A Beluga Whale Is Allegedly a Russian Spy. There's a Long History of Marine Mammals in the MilitaryBreaking News
tags: military history, Russia, animals, spy history
The discovery of a beluga whale in Norwegian waters that may or may not be working for the Russian navy has captured worldwide attention.
Norwegian fisherman spotted the marine mammal on Monday wearing a GoPro camera harness with a label on the inside, written in English, “Equipment of St. Petersburg.”
The find alarmed Norwegian officials and led to speculation that the mammal may have been trained to spy for Russia. There is “great reason to believe” the whale was being used by the Russian navy, Martin Niuw from the Norwegian Institute of Marine Research, told the Norwegian broadcaster NRT. There is not yet conclusive evidence about where the whale is from, but that explanation for the whale’s origin is “entirely plausible,” says Gervase Phillips, a history lecturer who studies the military use of animals at Manchester Metropolitan University.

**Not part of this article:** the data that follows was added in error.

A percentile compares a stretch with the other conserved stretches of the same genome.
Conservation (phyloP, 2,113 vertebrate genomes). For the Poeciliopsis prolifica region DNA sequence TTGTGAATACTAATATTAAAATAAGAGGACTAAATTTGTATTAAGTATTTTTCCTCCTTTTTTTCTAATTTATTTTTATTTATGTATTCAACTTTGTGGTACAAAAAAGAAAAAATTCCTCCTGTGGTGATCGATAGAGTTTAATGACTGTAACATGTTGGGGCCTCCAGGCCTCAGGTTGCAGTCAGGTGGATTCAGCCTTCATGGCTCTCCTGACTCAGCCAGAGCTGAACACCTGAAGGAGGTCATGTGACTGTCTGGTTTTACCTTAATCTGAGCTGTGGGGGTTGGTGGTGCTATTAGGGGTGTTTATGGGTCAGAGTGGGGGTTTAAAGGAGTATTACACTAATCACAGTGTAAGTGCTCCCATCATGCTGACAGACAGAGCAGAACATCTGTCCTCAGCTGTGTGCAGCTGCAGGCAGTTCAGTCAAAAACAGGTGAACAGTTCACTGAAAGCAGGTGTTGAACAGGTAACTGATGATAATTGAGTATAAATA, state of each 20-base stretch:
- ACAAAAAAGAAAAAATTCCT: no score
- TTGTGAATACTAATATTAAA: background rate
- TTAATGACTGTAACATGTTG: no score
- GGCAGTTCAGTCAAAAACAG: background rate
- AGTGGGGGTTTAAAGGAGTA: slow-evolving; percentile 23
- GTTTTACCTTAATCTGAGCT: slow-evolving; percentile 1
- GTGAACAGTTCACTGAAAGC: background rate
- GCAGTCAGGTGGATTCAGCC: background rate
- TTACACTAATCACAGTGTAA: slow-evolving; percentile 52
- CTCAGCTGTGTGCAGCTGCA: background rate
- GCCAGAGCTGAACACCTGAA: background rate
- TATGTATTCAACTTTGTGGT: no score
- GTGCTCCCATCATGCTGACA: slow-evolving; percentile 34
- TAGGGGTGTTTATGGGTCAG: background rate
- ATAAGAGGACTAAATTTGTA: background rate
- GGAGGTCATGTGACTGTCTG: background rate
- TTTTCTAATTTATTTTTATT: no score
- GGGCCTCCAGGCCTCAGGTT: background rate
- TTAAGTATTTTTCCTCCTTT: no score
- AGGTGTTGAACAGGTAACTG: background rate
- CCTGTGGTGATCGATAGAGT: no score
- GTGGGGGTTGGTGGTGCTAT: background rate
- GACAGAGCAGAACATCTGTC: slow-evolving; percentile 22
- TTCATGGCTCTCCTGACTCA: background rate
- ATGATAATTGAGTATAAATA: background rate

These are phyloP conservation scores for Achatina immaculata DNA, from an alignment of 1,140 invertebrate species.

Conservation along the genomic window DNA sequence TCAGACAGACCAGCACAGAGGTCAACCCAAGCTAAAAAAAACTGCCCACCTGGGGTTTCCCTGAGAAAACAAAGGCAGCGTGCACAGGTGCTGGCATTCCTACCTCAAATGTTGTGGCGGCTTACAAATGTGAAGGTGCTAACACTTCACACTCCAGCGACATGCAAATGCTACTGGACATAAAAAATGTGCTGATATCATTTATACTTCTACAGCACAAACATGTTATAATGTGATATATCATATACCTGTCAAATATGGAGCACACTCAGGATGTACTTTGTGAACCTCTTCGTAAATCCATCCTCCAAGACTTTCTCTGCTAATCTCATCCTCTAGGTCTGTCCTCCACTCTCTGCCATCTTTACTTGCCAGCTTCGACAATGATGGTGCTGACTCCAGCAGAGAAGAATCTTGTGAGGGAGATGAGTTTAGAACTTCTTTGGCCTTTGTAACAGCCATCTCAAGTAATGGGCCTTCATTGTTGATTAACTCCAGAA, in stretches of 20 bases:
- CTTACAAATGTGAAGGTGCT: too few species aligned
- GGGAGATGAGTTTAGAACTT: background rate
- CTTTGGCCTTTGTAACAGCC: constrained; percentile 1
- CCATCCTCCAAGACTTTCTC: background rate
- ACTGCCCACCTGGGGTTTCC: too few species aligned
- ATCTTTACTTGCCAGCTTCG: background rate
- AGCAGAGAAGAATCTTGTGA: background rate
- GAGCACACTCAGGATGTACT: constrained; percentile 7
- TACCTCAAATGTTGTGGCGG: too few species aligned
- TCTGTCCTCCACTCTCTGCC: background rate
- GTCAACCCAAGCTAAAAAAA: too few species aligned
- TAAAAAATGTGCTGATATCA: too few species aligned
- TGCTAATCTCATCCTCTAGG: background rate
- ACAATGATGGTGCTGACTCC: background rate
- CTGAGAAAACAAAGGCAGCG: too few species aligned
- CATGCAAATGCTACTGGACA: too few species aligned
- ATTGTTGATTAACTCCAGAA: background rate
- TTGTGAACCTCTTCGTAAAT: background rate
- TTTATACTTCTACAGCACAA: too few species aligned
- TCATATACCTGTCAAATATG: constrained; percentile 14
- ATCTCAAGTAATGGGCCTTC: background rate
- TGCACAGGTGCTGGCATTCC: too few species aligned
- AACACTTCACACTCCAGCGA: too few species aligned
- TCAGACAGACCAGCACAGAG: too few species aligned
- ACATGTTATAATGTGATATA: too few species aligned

The Russian defense ministry has denied having a program that uses marine mammals, the Guardian reported.
That hasn’t stopped locals from joking that the whale has since “defected” to Norway; it is refusing to stray more than a few miles from the northern harbor where it was discovered.
If the whale is indeed a Russian spy, as speculated in headlines around the world, it would not be the first marine mammal drafted into military service. Here’s a history of whales, dolphins and other creatures that have been trained and deployed by militaries in Russia and around the world.
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